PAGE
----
Climate science: Autopsy of two mega-heatwaves

Nature Geoscience Advanced Online - Sat, 04/19/2014 - 23:00

Nature Geoscience. doi:10.1038/ngeo2148

Author: Erich M. Fischer

Record-breaking heatwaves in 2003 and 2010 surprised both the public and experts. Observations provide new insights into how temperatures escalated to unprecedented values through the interaction of boundary-layer dynamics and land surface drying.

Geochemistry: A piece of the deep carbon puzzle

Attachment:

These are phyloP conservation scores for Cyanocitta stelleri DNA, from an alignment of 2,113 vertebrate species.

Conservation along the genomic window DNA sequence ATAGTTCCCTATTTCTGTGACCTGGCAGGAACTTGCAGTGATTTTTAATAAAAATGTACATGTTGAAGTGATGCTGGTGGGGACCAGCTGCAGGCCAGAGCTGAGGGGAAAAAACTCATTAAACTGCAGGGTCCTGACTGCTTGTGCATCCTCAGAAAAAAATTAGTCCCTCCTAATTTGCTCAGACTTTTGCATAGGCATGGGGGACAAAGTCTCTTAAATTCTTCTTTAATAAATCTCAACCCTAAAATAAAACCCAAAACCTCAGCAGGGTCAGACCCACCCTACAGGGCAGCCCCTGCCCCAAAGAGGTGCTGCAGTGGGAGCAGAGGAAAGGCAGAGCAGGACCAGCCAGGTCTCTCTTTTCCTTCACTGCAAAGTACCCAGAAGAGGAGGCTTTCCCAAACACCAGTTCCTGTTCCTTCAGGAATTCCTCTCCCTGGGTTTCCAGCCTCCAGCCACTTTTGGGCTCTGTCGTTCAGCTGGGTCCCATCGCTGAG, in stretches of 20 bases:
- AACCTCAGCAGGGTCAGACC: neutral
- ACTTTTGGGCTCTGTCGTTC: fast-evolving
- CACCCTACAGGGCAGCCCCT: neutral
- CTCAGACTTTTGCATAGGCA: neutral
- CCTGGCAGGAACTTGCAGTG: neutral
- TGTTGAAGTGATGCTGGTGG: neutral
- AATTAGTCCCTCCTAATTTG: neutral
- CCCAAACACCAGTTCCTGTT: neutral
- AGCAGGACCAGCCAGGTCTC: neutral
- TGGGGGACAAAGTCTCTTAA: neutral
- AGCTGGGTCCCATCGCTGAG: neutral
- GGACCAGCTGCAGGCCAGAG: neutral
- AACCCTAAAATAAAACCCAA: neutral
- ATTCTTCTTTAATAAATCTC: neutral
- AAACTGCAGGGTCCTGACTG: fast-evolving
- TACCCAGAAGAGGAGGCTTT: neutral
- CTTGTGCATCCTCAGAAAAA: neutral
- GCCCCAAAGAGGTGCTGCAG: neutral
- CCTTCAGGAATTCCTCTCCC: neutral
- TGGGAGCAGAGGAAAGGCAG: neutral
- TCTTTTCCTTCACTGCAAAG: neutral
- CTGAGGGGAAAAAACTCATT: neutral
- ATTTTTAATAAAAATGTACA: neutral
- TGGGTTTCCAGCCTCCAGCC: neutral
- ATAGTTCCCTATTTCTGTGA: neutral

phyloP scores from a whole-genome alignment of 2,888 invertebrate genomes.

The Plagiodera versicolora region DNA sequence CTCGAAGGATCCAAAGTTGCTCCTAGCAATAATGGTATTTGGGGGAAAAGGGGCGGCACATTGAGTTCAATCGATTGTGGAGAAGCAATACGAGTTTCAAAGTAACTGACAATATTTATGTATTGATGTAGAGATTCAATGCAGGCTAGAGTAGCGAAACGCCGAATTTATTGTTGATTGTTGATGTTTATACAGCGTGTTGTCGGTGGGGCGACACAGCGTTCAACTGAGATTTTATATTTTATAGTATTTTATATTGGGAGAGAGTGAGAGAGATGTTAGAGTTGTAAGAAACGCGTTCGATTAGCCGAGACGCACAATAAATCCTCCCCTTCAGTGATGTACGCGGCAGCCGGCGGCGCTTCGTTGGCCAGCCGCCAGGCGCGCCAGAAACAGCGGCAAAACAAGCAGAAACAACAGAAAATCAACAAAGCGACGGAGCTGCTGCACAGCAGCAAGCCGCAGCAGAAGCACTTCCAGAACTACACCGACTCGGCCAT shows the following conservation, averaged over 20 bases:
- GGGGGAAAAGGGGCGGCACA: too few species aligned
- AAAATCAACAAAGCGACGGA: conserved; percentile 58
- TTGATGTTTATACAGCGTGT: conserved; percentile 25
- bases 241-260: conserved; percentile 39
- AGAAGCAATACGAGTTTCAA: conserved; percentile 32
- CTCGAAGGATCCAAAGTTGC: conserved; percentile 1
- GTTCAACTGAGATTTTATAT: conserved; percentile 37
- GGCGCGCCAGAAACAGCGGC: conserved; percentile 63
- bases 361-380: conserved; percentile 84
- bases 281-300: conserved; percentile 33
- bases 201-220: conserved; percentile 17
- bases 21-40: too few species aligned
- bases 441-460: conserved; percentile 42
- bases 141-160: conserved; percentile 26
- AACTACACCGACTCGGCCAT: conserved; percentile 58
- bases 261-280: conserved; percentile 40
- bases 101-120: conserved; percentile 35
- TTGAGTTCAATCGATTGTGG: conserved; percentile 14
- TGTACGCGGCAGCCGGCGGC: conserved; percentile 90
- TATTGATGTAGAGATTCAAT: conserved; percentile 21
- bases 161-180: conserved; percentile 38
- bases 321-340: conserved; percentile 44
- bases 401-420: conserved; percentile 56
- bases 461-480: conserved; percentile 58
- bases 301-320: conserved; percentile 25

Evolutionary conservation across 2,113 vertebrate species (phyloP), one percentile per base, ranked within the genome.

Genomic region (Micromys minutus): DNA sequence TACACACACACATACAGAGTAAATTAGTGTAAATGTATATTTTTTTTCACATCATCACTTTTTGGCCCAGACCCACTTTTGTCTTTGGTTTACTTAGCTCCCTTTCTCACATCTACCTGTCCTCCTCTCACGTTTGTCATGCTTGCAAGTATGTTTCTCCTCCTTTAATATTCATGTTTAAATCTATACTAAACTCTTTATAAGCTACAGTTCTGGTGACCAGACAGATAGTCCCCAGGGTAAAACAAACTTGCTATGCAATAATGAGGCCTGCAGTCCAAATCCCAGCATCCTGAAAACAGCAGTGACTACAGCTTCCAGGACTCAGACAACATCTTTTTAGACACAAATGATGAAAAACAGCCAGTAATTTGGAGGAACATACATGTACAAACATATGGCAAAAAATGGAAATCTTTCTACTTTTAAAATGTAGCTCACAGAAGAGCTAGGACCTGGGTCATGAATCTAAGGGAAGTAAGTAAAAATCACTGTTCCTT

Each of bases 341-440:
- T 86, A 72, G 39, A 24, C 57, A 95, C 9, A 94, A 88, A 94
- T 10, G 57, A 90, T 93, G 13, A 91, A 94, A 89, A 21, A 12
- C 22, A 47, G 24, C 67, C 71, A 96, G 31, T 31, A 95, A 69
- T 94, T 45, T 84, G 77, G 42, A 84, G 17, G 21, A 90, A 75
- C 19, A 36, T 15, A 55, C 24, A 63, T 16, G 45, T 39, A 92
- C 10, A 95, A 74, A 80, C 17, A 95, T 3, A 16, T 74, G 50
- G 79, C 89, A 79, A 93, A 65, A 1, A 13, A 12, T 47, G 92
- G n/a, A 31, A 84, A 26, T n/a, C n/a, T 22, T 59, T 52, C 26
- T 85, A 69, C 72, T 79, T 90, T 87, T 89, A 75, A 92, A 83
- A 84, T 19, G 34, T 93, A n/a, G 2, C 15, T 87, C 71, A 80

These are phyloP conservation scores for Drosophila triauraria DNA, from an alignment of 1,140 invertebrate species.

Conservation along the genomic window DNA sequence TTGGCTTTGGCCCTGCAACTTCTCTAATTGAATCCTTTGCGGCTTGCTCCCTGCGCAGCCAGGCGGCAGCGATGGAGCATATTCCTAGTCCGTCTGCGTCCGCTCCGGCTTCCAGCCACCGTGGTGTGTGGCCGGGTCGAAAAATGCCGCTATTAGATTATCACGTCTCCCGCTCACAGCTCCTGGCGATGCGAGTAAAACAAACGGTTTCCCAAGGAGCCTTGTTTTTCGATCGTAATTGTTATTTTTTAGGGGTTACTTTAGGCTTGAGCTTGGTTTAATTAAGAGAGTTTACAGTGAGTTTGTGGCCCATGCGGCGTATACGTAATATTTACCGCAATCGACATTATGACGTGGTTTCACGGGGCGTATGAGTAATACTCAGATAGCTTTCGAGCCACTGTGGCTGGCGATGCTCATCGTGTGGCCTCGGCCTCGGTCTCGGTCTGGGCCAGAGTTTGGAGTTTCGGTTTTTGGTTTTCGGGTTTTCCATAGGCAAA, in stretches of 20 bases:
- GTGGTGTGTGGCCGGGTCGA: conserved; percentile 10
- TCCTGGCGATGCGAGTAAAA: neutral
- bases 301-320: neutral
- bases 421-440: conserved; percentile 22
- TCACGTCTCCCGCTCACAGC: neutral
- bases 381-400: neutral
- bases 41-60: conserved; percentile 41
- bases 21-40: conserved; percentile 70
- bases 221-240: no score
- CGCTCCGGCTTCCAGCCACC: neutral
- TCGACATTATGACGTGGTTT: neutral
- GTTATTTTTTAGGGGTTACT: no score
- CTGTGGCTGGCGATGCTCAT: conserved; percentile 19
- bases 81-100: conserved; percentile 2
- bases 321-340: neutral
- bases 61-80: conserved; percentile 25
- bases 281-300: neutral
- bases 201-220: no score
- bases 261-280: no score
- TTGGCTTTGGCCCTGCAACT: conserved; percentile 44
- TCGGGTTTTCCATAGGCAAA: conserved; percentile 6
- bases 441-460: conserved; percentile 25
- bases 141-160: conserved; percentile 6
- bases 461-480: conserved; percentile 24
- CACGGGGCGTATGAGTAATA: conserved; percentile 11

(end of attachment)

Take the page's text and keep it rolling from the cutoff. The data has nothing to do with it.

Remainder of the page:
Nature Geoscience Advanced Online - Sat, 04/19/2014 - 23:00

Nature Geoscience. doi:10.1038/ngeo2152

Author: Craig E. Manning

Carbon loss from subducting slabs is thought to be insufficient to balance carbon dioxide emissions at arc volcanoes. Analyses of ancient subducted rocks in Greece suggest that fluid dissolution of slab carbonate can help solve this carbon-cycle conundrum.

Carbon dioxide released from subduction zones by fluid-mediated reactions

Nature Geoscience Advanced Online - Sat, 04/19/2014 - 23:00

Nature Geoscience. doi:10.1038/ngeo2143

Authors: Jay J. Ague & Stefan Nicolescu